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Conservación Patagonica
Former CEO of Patagonia, Kris Tompkins, on a hike through that eponymous region; an area that she's been working tirelessly to protect since 1993. Photo: Doug Tompkins

Conservación Patagonica

Creating a National Park
In addition to performing the many tasks required to run a successful outdoor clothing company, Patagonia employees are helping to create a new national park in South America. To date, about 50 have traveled in groups of six to Chilean Patagonia - the company's namesake - to spend three weeks digging out fence posts, rolling up wire and removing nonnative plants.

The subject of this ambitious transformation process is Estancia Valle Chacabuco. The nearest town of any size is Cochrane, population 4,000. From Patagonia headquarters in Ventura, California, it's a 16-hour flight to Balmaceda, followed by a bumpy eight-hour truck ride down a dusty road that leads to one of the world's last great wilderness areas.

Like many other large landholdings in Patagonia, this estancia was used to raise sheep and cattle. It's a business that takes a heavy toll on land and wildlife, with erosion, logging, road-building, fire and the introduction of invasive plants. But in 2004, former Patagonia CEO, Kristine Tompkins, bought the estancia through the nonprofit foundation, Conservación Patagonica, with the aim of restoring and permanently protecting it.

Along with the grassland that has supported large herds of livestock, the estancia's 173,000 acres include magnificent steppe, southern beech forests and high peaks. Rivers, wetlands and a large lake on its southern boundary also make up this highly unusual landscape, which is home to more than a hundred fauna species, including nearly extinct huemul deer, guanacos, and the four-eyed Patagonian frog.

Restoring the land meant removing the 20,000 sheep, 3,000 head of cattle and 340 or so miles of fence that contained them. Workers are building trails, restoring grasslands and have built a visitor's center and other essential infrastructure. The park will soon be powered with energy derived from renewable sources.

The former estancia now separates the Jeinimeni and Tamango Chilean National reserves. When the park is complete, it will join those wild lands to provide nearly 650,000 protected and connected acres for wildlife, and a world-class wilderness for posterity.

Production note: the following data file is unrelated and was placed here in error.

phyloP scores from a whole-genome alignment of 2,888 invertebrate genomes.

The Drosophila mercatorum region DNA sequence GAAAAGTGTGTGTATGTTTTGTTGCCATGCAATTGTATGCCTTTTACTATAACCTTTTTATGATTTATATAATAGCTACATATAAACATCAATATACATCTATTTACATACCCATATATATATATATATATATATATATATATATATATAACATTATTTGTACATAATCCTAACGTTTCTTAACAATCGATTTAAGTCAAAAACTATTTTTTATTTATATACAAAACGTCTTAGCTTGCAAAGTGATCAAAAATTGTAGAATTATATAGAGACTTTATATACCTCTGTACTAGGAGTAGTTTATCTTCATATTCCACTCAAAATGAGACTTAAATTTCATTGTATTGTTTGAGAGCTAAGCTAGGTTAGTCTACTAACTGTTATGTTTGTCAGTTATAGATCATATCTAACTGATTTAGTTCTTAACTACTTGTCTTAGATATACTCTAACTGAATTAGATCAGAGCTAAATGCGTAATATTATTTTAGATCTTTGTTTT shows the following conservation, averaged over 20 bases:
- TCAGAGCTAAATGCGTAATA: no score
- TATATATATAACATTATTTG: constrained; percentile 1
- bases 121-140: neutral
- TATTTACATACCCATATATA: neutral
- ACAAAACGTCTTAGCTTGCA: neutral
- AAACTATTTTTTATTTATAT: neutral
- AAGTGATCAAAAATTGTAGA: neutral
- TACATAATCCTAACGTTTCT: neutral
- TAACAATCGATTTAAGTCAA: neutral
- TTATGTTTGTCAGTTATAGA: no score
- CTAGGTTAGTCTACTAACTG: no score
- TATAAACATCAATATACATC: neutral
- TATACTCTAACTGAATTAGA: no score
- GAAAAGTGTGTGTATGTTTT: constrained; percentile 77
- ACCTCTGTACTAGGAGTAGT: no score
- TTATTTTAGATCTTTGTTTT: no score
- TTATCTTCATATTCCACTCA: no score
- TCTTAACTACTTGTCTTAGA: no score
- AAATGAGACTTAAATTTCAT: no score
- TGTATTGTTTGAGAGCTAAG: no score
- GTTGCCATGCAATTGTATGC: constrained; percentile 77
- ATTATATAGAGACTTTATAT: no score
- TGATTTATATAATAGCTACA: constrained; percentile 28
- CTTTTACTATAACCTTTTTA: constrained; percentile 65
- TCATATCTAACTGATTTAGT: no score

Patagonia's commitment to this project is open-ended. Though maybe not the most economical way to remediate a remote landscape in a country with low labor costs, the project serves several functions, including connecting employees firsthand with the wildness that inspired the Patagonia brand.

"We talk a lot about what our logo depicts: vast landscapes, wild, varied weather, harmony with wilderness," said Lu Setnicka, director of human resources. "To be able to be there and get a sense of that spirit is invaluable in communicating our brand heritage and identity."

The project also has given employees the opportunity to experience what it takes to restore a degraded landscape and afforded them time away with colleagues from all parts of the company, which creates a greater sense of camaraderie amid several weeks of work, play and travel.

"We have such a great group of people who work here. It was tremendous learning more about their wonderful personalities, quirky attributes and unique spirits," said Lu, who went on one of the early trips. "Through this experience, we'll probably be joined at the hip for years."

For more information on the effort at Valle Chacabuco, to volunteer your own time or to contribute financially, please visit: conservacionpatagonica.org

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Conservación Patagonica
Building 1062, Fort Cronkhite
Sausalito, CA 94965

Future Patagonia National Park, XI Region, Chile

Chacabuco Map